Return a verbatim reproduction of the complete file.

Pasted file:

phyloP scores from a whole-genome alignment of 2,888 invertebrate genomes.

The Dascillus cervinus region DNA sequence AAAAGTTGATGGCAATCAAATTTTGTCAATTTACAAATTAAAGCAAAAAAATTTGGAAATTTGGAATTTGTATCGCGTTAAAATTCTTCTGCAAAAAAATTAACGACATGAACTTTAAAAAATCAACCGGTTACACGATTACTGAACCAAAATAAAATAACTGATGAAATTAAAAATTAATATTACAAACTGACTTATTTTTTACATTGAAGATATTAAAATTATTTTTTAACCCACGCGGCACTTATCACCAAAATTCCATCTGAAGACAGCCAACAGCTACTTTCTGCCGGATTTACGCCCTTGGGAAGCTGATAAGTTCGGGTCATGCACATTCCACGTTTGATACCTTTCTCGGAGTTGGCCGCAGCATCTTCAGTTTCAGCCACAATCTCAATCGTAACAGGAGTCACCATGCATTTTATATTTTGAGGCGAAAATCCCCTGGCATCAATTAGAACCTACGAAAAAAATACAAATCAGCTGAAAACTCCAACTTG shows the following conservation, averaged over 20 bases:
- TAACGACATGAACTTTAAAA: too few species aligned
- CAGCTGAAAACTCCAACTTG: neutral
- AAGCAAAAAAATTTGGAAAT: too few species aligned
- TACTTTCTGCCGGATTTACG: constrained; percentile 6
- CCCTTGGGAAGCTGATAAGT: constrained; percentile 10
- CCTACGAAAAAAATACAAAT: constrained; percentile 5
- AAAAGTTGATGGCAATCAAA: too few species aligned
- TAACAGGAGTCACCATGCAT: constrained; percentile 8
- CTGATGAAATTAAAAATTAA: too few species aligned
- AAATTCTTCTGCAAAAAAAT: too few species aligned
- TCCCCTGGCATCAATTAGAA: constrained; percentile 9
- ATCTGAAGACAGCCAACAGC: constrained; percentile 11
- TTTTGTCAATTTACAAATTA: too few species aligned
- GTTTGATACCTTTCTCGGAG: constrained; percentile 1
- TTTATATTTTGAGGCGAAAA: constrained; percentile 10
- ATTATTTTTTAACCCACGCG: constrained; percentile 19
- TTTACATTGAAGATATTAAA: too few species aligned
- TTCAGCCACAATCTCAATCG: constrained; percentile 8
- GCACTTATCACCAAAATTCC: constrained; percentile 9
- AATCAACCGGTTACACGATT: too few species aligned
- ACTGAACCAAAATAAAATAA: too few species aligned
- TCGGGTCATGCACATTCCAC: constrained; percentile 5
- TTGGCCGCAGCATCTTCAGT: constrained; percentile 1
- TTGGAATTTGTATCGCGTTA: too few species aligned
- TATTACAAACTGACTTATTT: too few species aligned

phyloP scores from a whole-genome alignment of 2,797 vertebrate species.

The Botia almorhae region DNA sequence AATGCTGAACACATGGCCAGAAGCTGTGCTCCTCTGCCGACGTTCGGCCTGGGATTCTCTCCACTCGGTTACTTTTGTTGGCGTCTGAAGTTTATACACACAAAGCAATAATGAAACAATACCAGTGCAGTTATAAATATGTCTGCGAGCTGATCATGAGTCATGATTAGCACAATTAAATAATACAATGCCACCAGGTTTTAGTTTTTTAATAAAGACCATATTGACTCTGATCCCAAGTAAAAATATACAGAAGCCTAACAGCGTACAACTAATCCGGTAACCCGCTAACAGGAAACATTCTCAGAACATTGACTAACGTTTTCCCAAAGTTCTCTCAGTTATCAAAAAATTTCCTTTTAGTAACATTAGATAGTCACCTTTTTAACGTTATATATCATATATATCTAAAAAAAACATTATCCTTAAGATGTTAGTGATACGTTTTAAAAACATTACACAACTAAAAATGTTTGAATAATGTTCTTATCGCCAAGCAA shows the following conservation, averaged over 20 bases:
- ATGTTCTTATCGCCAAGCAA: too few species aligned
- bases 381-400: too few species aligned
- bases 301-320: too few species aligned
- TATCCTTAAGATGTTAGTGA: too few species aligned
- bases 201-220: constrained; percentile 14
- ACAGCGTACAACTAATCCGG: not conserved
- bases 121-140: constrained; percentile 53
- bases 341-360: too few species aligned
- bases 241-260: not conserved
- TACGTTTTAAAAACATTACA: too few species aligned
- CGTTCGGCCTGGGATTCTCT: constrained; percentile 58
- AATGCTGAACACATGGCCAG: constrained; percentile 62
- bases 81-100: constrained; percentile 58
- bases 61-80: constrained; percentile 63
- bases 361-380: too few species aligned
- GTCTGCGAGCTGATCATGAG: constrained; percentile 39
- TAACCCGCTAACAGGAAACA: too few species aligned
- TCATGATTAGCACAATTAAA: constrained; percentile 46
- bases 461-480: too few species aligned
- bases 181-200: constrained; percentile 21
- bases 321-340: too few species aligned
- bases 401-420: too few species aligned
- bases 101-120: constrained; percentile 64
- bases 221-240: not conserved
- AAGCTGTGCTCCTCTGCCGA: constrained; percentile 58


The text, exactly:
phyloP scores from a whole-genome alignment of 2,888 invertebrate genomes.

The Dascillus cervinus region DNA sequence AAAAGTTGATGGCAATCAAATTTTGTCAATTTACAAATTAAAGCAAAAAAATTTGGAAATTTGGAATTTGTATCGCGTTAAAATTCTTCTGCAAAAAAATTAACGACATGAACTTTAAAAAATCAACCGGTTACACGATTACTGAACCAAAATAAAATAACTGATGAAATTAAAAATTAATATTACAAACTGACTTATTTTTTACATTGAAGATATTAAAATTATTTTTTAACCCACGCGGCACTTATCACCAAAATTCCATCTGAAGACAGCCAACAGCTACTTTCTGCCGGATTTACGCCCTTGGGAAGCTGATAAGTTCGGGTCATGCACATTCCACGTTTGATACCTTTCTCGGAGTTGGCCGCAGCATCTTCAGTTTCAGCCACAATCTCAATCGTAACAGGAGTCACCATGCATTTTATATTTTGAGGCGAAAATCCCCTGGCATCAATTAGAACCTACGAAAAAAATACAAATCAGCTGAAAACTCCAACTTG shows the following conservation, averaged over 20 bases:
- TAACGACATGAACTTTAAAA: too few species aligned
- CAGCTGAAAACTCCAACTTG: neutral
- AAGCAAAAAAATTTGGAAAT: too few species aligned
- TACTTTCTGCCGGATTTACG: constrained; percentile 6
- CCCTTGGGAAGCTGATAAGT: constrained; percentile 10
- CCTACGAAAAAAATACAAAT: constrained; percentile 5
- AAAAGTTGATGGCAATCAAA: too few species aligned
- TAACAGGAGTCACCATGCAT: constrained; percentile 8
- CTGATGAAATTAAAAATTAA: too few species aligned
- AAATTCTTCTGCAAAAAAAT: too few species aligned
- TCCCCTGGCATCAATTAGAA: constrained; percentile 9
- ATCTGAAGACAGCCAACAGC: constrained; percentile 11
- TTTTGTCAATTTACAAATTA: too few species aligned
- GTTTGATACCTTTCTCGGAG: constrained; percentile 1
- TTTATATTTTGAGGCGAAAA: constrained; percentile 10
- ATTATTTTTTAACCCACGCG: constrained; percentile 19
- TTTACATTGAAGATATTAAA: too few species aligned
- TTCAGCCACAATCTCAATCG: constrained; percentile 8
- GCACTTATCACCAAAATTCC: constrained; percentile 9
- AATCAACCGGTTACACGATT: too few species aligned
- ACTGAACCAAAATAAAATAA: too few species aligned
- TCGGGTCATGCACATTCCAC: constrained; percentile 5
- TTGGCCGCAGCATCTTCAGT: constrained; percentile 1
- TTGGAATTTGTATCGCGTTA: too few species aligned
- TATTACAAACTGACTTATTT: too few species aligned

phyloP scores from a whole-genome alignment of 2,797 vertebrate species.

The Botia almorhae region DNA sequence AATGCTGAACACATGGCCAGAAGCTGTGCTCCTCTGCCGACGTTCGGCCTGGGATTCTCTCCACTCGGTTACTTTTGTTGGCGTCTGAAGTTTATACACACAAAGCAATAATGAAACAATACCAGTGCAGTTATAAATATGTCTGCGAGCTGATCATGAGTCATGATTAGCACAATTAAATAATACAATGCCACCAGGTTTTAGTTTTTTAATAAAGACCATATTGACTCTGATCCCAAGTAAAAATATACAGAAGCCTAACAGCGTACAACTAATCCGGTAACCCGCTAACAGGAAACATTCTCAGAACATTGACTAACGTTTTCCCAAAGTTCTCTCAGTTATCAAAAAATTTCCTTTTAGTAACATTAGATAGTCACCTTTTTAACGTTATATATCATATATATCTAAAAAAAACATTATCCTTAAGATGTTAGTGATACGTTTTAAAAACATTACACAACTAAAAATGTTTGAATAATGTTCTTATCGCCAAGCAA shows the following conservation, averaged over 20 bases:
- ATGTTCTTATCGCCAAGCAA: too few species aligned
- bases 381-400: too few species aligned
- bases 301-320: too few species aligned
- TATCCTTAAGATGTTAGTGA: too few species aligned
- bases 201-220: constrained; percentile 14
- ACAGCGTACAACTAATCCGG: not conserved
- bases 121-140: constrained; percentile 53
- bases 341-360: too few species aligned
- bases 241-260: not conserved
- TACGTTTTAAAAACATTACA: too few species aligned
- CGTTCGGCCTGGGATTCTCT: constrained; percentile 58
- AATGCTGAACACATGGCCAG: constrained; percentile 62
- bases 81-100: constrained; percentile 58
- bases 61-80: constrained; percentile 63
- bases 361-380: too few species aligned
- GTCTGCGAGCTGATCATGAG: constrained; percentile 39
- TAACCCGCTAACAGGAAACA: too few species aligned
- TCATGATTAGCACAATTAAA: constrained; percentile 46
- bases 461-480: too few species aligned
- bases 181-200: constrained; percentile 21
- bases 321-340: too few species aligned
- bases 401-420: too few species aligned
- bases 101-120: constrained; percentile 64
- bases 221-240: not conserved
- AAGCTGTGCTCCTCTGCCGA: constrained; percentile 58